Catbaloo- Thanks, this really was out of the blue. The initial anxiety disorder not so much, even though I've given them no reason to consider it aside from my behavior, I've personally suspected ptsd or something that looks an awful lot like it for quite some time now. I'd have to be in absolute denial to miss how disrupted my life is there, and I do suspect they'll proceed with some sort of anxiety disorder diagnosis as well although I really don't want to be labelled any more than I have to be. What I assume they're considering 'highs' I always just saw as my one respite from the crushing, barely functional, shower exhausts me depression(which is initially what I sought out my gp for, she labelled me as having a personality disorder and being untreatable) I never saw them as bipolar. It's only a few days every 6 months and I'm optimistic, I'm hopeful, I get things done, etc but I'm not reckless, and I don't regret anything when it's all said and done, except the horrid crash I know inevitably follows. I dont want to lose myself in who the drugs make me. I want to be able to take credit for what I accomplish, not have to chalk it up to a handful of pills.

I'd like to think you're right and I'd still be able to take the nursing course, but I'm afraid the diagnosis itself would make me ineligible. Especially since I was looking to specialize in one of two areas- Operating Room tech/scrub nurse or psychiatric nursing. Are they really going to want someone who is by definition unstable working in the OR or a psychiatric nurse with a serious, lifelong, psychiatric diagnosis of her own?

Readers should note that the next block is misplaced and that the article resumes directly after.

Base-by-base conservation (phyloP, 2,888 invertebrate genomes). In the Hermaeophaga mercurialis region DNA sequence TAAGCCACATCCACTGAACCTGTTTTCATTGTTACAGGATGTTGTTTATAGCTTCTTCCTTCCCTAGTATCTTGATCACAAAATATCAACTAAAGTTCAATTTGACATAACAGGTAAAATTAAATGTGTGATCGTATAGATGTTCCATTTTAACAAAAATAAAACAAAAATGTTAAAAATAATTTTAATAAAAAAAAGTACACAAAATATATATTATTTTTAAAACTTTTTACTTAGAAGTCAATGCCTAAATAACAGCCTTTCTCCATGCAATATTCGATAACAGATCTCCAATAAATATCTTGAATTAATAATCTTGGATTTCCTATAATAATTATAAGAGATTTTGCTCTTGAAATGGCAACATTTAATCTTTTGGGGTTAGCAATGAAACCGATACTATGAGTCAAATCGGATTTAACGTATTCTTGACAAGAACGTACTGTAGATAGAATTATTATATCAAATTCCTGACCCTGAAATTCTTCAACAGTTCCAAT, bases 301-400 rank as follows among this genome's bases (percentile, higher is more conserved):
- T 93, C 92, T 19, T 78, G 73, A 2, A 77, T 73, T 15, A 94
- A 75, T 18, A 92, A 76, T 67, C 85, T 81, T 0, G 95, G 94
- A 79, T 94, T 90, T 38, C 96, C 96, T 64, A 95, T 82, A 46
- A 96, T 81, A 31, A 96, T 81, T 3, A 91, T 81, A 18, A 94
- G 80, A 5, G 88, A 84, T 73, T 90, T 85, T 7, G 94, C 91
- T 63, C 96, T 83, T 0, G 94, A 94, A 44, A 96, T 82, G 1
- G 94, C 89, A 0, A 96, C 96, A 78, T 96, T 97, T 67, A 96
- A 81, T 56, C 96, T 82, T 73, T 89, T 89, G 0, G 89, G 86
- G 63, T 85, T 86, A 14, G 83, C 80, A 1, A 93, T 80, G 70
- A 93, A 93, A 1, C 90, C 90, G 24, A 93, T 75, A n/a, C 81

Landelino- I don't think I can blame my entire existential crisis on the diagnosis, I've never really wanted to be here anyway, this is just another reason to tell myself I don't deserve to be. I turned 24 on Sunday, and in my family that truly is having one foot in the grave. So I guess I likely wouldn't be on meds too long, but even another 20 years seems too long for me, I'd see it differently I think if it were 'as needed' or short term, but my understanding of bipolar is that it's for life, no hope of getting of the drugs. And as for the nursing, like I menioned to Catbaloo, I worry that the diagnosis itself will disqualify me, stable or not, do people really want an 'unstable' nurse in the OR, or a psychiatric nurse with a serious psych diagnosis of her own? Hopefully things look up and I'm proven wrong!

Analogdog- wow, that's gotta be tough to deal with. My goal is to get out with as few diagnoses and as few pills as possible. I don't like mental health(when I'm on the wrong side of things anyway) I don't trust them when I'm sitting on the wrong side. I've refused to see them for years, but when I sought help for what I saw as depression that was taking me from barely functional to non-functional, my gp labelled it borderline personality disorder instead and sent me to psych for confirmation-I think I went mostly as an 'I'll prove you wrong' sort of thing that wound up biting me in the ass. I never held any illusions of being 'normal' but I never saw myself as a lifelong psych patient.